But if there is going to be an election, it would be reasonable to expect both Hurd and charities minister Angela Smith to use yesterday’s conference ‚Äď at which more than 1,000 charity workers were gathered ‚Äď †to promote manifestos detailing what they would do if they became third sector minister after the election.
But alas, this was not the case. Smith took to the podium first, and gave a potted history of Government policy on the voluntary sector, which sang the praises of the NCVO‚Äôs Funding Central website, the recession action plan and Grassroots Grants (but neglected to mention the axed ¬£750,000 Campaigning Research Programme).
She spoke about ‚Äúchallenges and opportunities for us all‚ÄĚ and ‚Äúbuilding long-term capacity‚ÄĚ but, aside from mentioning her excitement about the forthcoming social investment wholesale bank, did not discuss future policies.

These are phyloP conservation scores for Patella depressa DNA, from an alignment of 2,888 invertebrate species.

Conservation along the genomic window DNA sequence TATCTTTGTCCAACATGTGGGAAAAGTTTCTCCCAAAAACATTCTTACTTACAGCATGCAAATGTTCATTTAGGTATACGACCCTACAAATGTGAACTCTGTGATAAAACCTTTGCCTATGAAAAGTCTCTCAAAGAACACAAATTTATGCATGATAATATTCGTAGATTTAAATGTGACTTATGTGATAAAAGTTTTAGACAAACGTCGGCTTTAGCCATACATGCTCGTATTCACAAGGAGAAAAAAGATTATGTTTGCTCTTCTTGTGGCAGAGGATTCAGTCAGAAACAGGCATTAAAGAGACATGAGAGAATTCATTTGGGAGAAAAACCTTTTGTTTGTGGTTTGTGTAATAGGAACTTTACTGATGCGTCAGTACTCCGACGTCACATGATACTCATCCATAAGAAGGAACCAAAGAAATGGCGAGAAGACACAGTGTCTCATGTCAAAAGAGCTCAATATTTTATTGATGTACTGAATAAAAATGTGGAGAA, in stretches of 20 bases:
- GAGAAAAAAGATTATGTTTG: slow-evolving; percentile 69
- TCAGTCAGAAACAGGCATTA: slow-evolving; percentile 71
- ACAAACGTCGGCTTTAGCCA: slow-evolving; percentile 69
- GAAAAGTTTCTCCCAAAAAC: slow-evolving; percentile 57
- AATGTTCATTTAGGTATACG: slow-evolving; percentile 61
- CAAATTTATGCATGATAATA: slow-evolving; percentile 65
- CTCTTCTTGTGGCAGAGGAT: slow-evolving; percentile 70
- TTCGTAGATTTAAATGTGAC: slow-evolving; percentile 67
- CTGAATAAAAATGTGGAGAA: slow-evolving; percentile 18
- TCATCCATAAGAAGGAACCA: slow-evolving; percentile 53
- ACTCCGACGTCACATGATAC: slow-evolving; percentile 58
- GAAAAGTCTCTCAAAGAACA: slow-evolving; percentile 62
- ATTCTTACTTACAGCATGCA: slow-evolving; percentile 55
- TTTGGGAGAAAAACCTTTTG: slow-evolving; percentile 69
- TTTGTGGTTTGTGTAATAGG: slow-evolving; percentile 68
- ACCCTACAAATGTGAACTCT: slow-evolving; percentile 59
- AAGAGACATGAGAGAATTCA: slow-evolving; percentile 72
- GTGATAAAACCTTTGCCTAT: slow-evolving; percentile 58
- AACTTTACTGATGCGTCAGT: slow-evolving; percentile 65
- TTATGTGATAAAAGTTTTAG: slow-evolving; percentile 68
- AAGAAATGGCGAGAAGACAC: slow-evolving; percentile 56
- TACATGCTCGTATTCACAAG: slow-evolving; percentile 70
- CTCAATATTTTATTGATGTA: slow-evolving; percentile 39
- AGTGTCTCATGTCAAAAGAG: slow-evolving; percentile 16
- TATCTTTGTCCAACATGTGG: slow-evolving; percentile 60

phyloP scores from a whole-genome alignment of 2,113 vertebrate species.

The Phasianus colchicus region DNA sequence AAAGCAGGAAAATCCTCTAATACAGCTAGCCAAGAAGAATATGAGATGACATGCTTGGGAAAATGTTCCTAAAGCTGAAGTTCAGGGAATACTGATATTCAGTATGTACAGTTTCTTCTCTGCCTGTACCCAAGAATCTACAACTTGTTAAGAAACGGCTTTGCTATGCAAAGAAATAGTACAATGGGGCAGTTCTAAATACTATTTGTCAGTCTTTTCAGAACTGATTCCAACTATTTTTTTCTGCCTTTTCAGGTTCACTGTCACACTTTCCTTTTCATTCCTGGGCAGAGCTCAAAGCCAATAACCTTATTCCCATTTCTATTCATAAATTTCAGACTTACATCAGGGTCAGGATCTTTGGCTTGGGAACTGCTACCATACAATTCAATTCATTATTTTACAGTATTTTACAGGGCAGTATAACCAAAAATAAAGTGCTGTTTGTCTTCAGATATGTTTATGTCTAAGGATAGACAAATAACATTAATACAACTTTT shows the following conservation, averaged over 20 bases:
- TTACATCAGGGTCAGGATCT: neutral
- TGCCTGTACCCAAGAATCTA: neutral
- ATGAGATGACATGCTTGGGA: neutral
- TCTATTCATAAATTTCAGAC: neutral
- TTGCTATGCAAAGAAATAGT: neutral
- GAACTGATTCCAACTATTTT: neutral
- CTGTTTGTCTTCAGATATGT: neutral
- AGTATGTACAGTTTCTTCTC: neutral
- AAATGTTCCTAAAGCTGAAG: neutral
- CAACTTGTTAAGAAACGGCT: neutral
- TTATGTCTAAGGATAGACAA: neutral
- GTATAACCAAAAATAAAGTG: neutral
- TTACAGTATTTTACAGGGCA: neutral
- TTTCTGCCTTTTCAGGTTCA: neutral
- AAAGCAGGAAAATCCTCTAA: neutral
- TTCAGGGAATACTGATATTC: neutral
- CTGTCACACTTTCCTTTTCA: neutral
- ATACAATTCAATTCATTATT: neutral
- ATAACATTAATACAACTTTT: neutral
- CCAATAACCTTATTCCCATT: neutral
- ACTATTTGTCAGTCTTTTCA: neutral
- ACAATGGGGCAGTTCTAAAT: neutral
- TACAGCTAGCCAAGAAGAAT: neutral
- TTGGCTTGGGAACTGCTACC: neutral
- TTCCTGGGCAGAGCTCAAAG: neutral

Nick Hurd‚Äôs attempt offered more, but not much more. He reiterated his belief that the third sector should really be the ‚Äúfirst sector‚ÄĚ, said charities and community groups were the ‚Äúglue that holds communities together‚ÄĚ and criticised what he called Labour‚Äôs ‚Äúinitiative-itis‚ÄĚ.
On policy, he said the Tories would start with making it easier for charities to claim Gift Aid, by cutting through what he called a ‚Äúthicket of regulation‚ÄĚ. But he said discussions on bringing in an opt-out system were ‚Äúnot going anywhere.‚ÄĚ
He said he wanted to encourage individuals to donate more to charity, and he wanted the Big Lottery Fund to be more independent of government. He also wanted to develop a ‚Äúculture of intelligent grant-giving,‚ÄĚ he said.